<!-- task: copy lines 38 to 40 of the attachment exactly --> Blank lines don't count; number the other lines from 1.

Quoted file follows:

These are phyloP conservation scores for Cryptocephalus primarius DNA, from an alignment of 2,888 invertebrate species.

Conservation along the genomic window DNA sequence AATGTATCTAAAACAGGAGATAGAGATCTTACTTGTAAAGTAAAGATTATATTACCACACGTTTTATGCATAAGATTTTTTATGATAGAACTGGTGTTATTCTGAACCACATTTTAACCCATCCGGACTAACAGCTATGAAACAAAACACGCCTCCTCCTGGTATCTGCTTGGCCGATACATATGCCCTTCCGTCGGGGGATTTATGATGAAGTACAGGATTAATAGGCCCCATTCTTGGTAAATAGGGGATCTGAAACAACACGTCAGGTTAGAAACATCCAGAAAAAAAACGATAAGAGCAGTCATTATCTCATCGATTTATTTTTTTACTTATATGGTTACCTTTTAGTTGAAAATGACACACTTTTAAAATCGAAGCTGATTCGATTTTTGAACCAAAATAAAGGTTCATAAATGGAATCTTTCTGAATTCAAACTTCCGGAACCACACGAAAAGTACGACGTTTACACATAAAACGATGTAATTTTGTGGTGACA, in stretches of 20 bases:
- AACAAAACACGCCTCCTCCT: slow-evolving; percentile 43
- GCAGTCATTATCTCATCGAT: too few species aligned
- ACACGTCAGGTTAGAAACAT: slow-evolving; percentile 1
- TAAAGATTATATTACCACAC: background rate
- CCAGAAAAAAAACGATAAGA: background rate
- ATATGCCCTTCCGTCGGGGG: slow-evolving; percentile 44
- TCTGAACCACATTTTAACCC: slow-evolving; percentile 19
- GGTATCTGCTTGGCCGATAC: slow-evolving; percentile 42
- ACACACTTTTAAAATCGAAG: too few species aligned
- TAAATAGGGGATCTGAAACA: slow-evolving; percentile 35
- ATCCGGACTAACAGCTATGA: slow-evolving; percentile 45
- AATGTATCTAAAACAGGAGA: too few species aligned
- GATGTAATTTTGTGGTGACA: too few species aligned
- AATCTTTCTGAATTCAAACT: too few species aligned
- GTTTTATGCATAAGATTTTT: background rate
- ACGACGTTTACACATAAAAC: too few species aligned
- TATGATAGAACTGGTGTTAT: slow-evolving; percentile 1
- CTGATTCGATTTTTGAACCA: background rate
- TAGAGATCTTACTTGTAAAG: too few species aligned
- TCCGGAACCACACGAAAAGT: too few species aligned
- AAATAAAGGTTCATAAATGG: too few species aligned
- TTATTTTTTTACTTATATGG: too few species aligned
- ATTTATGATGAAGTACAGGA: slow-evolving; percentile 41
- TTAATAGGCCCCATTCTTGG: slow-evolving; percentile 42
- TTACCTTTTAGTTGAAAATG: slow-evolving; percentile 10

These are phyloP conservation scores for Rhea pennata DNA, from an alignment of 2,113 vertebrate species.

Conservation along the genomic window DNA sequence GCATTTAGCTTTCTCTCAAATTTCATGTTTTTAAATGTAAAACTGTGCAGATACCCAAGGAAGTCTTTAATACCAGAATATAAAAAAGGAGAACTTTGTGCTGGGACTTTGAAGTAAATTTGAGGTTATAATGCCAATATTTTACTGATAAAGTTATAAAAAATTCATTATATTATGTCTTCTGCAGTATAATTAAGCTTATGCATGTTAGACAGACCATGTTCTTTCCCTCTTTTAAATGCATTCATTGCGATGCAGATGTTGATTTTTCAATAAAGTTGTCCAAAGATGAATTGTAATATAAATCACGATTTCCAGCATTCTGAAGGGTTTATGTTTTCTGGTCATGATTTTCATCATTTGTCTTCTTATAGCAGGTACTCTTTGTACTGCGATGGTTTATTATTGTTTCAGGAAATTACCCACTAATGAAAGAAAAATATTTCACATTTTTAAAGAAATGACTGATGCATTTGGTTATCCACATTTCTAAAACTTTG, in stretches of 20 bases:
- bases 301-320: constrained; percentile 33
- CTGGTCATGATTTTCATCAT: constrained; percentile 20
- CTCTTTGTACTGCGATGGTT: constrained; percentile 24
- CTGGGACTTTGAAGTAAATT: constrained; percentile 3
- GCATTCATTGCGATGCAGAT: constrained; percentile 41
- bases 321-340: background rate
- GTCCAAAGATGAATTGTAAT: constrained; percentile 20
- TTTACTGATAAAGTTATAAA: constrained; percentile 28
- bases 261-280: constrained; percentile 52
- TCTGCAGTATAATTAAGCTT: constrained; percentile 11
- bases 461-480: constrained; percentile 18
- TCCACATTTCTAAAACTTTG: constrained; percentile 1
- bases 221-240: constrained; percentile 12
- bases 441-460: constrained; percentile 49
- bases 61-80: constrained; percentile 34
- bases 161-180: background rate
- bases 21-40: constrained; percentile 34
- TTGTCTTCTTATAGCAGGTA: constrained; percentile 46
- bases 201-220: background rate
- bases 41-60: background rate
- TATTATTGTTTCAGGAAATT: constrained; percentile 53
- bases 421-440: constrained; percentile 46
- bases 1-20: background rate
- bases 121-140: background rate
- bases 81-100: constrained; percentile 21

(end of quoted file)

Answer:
- bases 261-280: constrained; percentile 52
- TCTGCAGTATAATTAAGCTT: constrained; percentile 11
- bases 461-480: constrained; percentile 18